Our Right Not to Pledge Blind Allegiance

THE ISENBERG FILE-Lord Action said, "Power corrupts and absolute power tends to corrupt absolutely." I would argue that if one is unquestioningly required to pledge allegiance to the flag of the United States irrespective of what the political leadership and others do in derogation of our constitutionally guaranteed rights, then what we have lost is the real value of the laws and rights our democracy stand for. 

At the core of any real democracy is the notion that you don't need to prioritize protecting the rights of the majority because they can take care of themselves. Rather, you protect the rights of the minority. Our Founding Fathers understood that the greatest strength of any democracy lies in the protection of ideas that might be unpopular. This is what makes it possible to continue society’s evolution, something that is necessary if we want to remain a democracy where all ideas -- popular or unpopular -- are allowed to be part of the ongoing public dialogue about where we are going as a free country. 

While there are limits on 1st Amendment rights when it comes to speech, association, and beliefs – i.e. yelling fire in a theater is not protected speech – athletes’ symbolic speech by kneeling on one leg during the national anthem in no way represents a clear and present danger to the nation. Rather, it expresses the justifiable frustration of intelligent minorities in this country who know that they remain mostly segregated in society, even though Supreme Court decisions such as Brown vs. Board of Education declared unequal treatment illegal 63 years ago.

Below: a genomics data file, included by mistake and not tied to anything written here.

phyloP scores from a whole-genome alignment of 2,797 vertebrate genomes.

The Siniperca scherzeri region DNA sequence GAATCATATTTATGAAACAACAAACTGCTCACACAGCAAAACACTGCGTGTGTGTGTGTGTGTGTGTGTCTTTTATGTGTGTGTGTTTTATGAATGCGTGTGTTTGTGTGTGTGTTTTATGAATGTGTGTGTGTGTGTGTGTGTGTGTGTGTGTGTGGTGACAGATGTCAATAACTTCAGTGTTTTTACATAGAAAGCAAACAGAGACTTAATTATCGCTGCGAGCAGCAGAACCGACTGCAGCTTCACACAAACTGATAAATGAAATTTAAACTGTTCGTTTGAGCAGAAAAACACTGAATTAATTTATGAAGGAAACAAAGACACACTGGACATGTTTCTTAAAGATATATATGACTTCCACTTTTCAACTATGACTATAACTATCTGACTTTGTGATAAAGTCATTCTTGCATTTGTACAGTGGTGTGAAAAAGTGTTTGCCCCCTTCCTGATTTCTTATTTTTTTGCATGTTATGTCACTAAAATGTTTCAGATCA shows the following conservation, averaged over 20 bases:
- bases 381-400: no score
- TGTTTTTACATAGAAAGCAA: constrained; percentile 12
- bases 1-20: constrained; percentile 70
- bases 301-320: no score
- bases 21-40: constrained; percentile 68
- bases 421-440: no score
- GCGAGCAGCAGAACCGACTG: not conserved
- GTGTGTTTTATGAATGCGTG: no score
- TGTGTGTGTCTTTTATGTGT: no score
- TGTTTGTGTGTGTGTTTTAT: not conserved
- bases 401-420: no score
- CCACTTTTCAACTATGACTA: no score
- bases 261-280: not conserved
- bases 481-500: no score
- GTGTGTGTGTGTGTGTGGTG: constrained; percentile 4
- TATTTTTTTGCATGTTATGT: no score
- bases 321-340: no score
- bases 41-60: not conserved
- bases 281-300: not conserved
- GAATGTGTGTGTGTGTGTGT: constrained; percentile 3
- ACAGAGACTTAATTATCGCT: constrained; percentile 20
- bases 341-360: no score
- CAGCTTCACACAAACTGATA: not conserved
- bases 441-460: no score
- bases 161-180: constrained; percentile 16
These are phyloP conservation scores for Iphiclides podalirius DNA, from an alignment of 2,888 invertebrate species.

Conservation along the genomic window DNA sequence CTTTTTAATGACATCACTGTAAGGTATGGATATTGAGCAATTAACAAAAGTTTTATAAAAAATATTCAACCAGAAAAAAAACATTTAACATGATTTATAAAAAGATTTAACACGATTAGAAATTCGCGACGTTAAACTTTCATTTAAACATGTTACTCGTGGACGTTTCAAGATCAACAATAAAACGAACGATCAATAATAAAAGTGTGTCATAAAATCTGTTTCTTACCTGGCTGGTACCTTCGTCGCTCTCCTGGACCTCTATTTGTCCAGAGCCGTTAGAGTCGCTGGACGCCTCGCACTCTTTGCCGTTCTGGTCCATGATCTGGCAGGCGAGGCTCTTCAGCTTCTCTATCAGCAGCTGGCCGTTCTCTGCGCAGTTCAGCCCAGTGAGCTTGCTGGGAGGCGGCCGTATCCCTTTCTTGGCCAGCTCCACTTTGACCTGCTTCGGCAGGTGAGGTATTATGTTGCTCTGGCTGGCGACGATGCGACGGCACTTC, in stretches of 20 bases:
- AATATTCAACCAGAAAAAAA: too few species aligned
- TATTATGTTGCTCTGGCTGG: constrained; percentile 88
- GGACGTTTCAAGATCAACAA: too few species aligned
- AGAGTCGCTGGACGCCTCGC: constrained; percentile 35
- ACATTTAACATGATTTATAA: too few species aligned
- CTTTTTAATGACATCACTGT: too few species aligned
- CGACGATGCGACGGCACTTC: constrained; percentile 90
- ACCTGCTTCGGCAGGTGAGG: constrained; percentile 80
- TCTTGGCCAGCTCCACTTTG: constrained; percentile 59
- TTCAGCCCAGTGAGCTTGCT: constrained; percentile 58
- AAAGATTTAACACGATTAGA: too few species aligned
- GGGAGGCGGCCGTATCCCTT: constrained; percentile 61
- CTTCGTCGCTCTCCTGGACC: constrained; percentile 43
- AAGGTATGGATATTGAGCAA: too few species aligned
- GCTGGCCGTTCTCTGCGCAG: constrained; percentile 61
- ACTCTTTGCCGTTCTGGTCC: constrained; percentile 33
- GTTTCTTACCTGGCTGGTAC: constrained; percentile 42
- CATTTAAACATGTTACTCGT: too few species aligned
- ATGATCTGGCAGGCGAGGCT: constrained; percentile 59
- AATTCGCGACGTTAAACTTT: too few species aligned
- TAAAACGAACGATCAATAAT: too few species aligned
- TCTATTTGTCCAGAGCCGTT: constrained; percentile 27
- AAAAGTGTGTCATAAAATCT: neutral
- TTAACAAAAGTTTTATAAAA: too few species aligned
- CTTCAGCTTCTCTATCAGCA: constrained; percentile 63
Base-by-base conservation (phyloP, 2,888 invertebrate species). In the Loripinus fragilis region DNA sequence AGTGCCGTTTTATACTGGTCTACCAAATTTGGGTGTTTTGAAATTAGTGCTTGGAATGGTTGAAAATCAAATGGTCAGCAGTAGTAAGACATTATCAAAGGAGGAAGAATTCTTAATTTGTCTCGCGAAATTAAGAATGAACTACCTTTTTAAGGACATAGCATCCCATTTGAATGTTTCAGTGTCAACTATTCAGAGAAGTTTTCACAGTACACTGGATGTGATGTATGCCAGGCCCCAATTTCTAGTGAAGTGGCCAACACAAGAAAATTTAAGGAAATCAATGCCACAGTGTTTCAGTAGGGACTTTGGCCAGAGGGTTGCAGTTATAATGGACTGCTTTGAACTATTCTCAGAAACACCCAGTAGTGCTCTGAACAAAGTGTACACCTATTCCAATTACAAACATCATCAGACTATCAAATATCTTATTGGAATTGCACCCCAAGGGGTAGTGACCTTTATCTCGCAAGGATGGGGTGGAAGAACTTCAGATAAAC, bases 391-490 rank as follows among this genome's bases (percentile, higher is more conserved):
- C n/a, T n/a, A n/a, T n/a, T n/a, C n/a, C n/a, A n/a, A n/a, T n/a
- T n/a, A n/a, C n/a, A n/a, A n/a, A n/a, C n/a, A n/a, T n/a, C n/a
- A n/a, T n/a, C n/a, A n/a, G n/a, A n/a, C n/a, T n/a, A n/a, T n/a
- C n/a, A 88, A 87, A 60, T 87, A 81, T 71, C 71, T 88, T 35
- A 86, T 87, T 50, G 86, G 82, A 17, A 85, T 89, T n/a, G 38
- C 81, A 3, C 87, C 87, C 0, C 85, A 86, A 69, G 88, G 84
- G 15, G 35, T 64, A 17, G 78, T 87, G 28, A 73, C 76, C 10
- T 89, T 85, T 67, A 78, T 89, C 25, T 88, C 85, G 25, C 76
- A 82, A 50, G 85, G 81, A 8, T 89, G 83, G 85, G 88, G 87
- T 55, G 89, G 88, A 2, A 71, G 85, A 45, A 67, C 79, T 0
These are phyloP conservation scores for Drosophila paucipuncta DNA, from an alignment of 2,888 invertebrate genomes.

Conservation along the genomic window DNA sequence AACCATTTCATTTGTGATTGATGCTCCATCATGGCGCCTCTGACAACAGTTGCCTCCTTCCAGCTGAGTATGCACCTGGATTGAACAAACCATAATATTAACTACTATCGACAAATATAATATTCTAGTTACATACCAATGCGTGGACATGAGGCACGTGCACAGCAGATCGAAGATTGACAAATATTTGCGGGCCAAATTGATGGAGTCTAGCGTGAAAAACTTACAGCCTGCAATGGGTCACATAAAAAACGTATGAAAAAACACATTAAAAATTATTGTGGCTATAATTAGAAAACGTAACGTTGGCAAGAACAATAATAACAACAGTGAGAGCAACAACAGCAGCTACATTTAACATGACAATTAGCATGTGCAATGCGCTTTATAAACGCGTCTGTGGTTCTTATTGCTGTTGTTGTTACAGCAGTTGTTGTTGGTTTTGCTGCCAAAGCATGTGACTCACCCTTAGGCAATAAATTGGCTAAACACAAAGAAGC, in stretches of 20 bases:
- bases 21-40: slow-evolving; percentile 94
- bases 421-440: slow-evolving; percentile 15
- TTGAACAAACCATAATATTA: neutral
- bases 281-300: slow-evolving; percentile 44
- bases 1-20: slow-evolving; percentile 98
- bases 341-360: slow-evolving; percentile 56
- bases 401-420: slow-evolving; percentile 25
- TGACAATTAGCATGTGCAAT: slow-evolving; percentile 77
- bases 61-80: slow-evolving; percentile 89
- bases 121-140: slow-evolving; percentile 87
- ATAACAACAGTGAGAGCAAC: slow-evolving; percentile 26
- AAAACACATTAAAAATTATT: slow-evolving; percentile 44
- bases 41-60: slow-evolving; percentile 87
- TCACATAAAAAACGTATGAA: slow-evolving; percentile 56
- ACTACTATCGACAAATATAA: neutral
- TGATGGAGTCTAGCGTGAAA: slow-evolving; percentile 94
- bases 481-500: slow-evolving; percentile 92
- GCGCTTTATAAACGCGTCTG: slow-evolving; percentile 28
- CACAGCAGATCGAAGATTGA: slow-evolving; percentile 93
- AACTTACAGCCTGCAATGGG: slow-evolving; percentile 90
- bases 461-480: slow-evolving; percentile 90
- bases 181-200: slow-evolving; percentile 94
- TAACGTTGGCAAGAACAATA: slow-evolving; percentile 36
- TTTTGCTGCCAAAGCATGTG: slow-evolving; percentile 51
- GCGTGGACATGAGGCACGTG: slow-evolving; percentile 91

This past week marked the 60th anniversary of the supposed integration of the Topeka Kansas High School in 1957 and yet not only are most Kansas schools and others around the country still de facto segregated, but under President Donald Trump and his Department of Education head Betsy DeVos, there are states ready to even more radically re-segregate their public schools. 

The hallmark of American democracy has always been the enshrined right of our citizens to question the authority of their government. In this context, is kneeling on one leg such a radical means to express those rights that are guaranteed by the Constitution and the Bill of Rights, and represented symbolically by the flag?  

Sadly, over the years, our government has sometimes violated stated rules that are contained in the Constitution and has challenged our ability to question authority. One example of this is that, in the many years since 1941 when Congress declared war on the Japanese after they bombed Pearl Harbor, we have fought many other undeclared wars without the Congressional approval required by the Constitution. 

We as citizens have suffered infringement on our privacy facilitated by 21st century technology. This has made every American’s right to privacy unenforceable. And the Supreme Court’s decision in Citizens United, allowing unlimited political campaign contributions to be made by corporate “personhoods,” has, more than any prior decision, threatened the checks and balances our Founding Fathers so diligently built into the U.S. Constitution to avoid what Lord Acton warned against: the corruptive potential of power. 

So, here’s the bottom line: When does blindly saying the pledge of allegiance start to look like Germans saying Heil Hitler?


(Leonard Isenberg is a Los Angeles, observer and a contributor to CityWatch. He was a second generation teacher at LAUSD and blogs at perdaily.comLeonard can be reached at Lenny@perdaily.com) Edited for CityWatch by Linda Abrams.